Tuesday, April 24, 2007

Two Wheels

Big milestone in our house this month has been Madison dropping the training wheels on her bicycle in favor of a lifetime of two-wheel transportation. She tried it a couple of weeks ago – her idea – and basically got the hang of it. We had the “Kramer vs. Kramer” moment where the parent holds the bike and runs with the child and ultimately lets go with words of affirmation and encouragement. Mine were, “Madison, you’re doing it! You’re doing it! You’re riding by yourself,” which were met with giddy laughter, faster pedaling and a clear sense of personal astonishment and pride.

I spent about an hour out in front of our house that Saturday afternoon running with her, releasing my grip on the back of the bike and then jogging along so I would be in position to break any fall. There were a few bumps and bruises, her legs got a little scraped, but she never really lost it or face-planted into the pavement, which we were thankful for.

Last weekend she barely needed me to stabilize the bike or give her a running start, and by the end of our relatively brief session she was properly placing her feet on the pedals, getting herself going and stopping without any parental intervention. Really a great example of an early childhood development that forever changes the way something is done, there’s no backsliding from this. Just a few days ago, Madison couldn’t ride a bike without training wheels, and now she can.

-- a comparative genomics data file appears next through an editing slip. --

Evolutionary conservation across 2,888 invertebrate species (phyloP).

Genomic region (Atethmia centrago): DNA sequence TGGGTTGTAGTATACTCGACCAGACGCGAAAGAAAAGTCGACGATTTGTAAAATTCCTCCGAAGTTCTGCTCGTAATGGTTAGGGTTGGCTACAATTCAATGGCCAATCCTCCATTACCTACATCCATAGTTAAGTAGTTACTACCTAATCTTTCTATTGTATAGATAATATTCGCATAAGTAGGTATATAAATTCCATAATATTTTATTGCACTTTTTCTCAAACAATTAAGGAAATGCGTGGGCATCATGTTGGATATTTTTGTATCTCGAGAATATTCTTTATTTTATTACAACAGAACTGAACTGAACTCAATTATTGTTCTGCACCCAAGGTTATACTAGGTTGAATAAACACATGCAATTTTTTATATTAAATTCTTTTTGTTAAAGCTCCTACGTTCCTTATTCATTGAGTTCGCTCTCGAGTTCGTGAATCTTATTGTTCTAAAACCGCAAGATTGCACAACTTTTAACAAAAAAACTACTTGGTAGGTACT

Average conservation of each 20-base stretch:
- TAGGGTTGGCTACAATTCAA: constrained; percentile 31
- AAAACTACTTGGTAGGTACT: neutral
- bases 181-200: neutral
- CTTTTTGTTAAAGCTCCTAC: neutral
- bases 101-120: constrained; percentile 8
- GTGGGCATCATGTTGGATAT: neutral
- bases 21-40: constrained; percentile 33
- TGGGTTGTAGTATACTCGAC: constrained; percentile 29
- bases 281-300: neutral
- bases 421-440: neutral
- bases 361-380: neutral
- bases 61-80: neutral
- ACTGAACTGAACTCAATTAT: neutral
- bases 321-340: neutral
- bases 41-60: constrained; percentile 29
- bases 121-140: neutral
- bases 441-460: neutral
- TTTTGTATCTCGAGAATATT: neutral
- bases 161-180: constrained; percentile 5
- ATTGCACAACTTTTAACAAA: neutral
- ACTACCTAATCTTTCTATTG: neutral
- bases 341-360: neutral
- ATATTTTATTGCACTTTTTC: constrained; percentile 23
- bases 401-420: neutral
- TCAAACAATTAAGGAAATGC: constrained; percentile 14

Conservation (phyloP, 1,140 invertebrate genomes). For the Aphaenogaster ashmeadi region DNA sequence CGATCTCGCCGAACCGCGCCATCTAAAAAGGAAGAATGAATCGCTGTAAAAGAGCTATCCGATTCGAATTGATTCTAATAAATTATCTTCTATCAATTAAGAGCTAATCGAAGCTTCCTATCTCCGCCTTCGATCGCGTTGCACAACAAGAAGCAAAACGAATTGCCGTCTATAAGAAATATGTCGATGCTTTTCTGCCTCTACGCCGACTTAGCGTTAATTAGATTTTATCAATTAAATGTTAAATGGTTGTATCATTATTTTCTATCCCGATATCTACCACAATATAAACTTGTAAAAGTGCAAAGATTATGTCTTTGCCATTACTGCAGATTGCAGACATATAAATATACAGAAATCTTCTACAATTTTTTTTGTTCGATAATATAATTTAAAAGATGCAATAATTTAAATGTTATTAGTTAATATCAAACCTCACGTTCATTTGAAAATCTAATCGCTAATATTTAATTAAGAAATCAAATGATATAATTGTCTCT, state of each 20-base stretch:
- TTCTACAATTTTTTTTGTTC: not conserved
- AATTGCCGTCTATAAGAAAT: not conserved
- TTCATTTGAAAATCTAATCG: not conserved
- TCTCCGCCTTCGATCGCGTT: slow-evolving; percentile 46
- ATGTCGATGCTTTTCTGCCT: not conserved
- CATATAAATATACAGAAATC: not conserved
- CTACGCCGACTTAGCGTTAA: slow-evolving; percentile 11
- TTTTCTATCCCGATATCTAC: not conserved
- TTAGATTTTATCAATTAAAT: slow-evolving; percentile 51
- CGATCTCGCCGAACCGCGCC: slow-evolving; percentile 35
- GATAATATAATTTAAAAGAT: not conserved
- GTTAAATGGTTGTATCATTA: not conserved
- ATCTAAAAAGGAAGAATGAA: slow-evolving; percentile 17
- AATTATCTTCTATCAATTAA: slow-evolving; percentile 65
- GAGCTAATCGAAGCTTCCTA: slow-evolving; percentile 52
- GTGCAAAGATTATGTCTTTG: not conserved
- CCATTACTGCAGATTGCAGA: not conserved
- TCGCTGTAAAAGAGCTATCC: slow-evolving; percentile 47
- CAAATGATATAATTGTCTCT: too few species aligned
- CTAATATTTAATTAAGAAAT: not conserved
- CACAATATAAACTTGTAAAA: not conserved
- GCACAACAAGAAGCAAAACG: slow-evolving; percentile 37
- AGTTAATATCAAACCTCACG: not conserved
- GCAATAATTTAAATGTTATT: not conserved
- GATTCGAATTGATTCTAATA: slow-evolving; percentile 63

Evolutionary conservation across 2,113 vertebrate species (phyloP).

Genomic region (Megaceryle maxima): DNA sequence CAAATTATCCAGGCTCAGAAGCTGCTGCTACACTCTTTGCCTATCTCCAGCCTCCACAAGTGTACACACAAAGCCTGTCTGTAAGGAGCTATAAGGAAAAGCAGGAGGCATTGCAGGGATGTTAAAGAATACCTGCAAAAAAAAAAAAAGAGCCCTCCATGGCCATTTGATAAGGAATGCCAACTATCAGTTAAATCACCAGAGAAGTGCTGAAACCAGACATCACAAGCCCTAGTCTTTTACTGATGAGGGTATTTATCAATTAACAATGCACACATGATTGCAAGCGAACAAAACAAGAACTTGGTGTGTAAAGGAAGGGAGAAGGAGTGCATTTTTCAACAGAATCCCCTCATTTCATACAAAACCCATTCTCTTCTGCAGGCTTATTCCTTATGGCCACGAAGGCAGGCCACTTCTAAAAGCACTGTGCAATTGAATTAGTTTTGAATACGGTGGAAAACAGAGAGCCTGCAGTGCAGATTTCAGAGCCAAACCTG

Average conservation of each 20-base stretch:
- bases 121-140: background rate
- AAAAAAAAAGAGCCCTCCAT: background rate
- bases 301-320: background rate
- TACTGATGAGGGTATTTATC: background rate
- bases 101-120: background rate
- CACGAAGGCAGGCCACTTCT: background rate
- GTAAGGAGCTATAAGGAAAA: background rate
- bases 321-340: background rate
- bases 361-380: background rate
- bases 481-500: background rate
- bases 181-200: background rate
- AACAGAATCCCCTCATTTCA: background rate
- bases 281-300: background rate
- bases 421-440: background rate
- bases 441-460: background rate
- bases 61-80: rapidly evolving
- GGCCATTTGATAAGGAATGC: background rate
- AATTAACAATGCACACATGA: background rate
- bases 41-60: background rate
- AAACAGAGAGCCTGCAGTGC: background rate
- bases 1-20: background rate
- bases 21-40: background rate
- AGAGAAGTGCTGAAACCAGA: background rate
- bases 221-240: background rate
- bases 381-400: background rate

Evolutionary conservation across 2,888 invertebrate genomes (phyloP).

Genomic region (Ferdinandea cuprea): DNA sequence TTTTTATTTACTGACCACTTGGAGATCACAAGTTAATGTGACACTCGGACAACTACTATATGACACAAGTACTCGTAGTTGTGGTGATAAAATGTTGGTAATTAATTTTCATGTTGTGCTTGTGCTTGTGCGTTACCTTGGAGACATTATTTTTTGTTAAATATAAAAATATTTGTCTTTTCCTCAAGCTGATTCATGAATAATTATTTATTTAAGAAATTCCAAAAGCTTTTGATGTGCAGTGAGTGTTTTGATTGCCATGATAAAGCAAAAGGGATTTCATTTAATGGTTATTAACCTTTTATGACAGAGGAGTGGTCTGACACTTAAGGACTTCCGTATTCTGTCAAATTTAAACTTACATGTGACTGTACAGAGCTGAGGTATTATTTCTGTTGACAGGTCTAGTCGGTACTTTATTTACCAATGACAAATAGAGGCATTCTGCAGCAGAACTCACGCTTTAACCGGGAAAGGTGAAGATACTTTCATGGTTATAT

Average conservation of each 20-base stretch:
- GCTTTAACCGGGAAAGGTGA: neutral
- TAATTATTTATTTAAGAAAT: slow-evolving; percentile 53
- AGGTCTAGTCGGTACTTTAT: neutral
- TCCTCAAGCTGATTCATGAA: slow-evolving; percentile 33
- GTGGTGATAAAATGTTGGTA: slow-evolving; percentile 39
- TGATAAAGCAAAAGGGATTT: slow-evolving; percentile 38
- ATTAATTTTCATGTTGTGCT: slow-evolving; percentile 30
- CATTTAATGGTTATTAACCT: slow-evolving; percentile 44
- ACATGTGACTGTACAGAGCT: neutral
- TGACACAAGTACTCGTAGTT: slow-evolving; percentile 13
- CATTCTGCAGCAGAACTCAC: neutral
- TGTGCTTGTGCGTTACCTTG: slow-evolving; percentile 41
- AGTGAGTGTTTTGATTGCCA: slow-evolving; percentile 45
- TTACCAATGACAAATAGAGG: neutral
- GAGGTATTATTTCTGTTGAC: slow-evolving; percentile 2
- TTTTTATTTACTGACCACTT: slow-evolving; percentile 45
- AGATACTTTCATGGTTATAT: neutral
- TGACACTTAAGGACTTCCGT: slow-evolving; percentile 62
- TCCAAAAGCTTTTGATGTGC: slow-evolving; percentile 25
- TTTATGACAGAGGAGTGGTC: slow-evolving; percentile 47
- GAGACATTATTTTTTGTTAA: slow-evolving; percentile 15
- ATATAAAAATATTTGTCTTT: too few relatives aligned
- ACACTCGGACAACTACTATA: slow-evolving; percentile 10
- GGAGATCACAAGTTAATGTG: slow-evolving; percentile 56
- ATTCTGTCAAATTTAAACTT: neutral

It’s also one of the few passages I can think of that actually, physically, involves a parent or caregiver letting go and allowing the child to strike out on their own, more or less at their own peril. We can run alongside for a while, but ultimately it’s their bike, their pedals, their feet, and the road.

I asked Madison this morning why she was excited about this new ability and, without hesitation, she said, “Because now I can ride with the big girls in the neighborhood!”

Umm, where did we put those training wheels again?

***

[There she goes... Madison rides off to greet her training-wheel-free world.]






[And Ava... shielded and protected from the hazards of asphalt (and the world) for hopefully another summer or two.]

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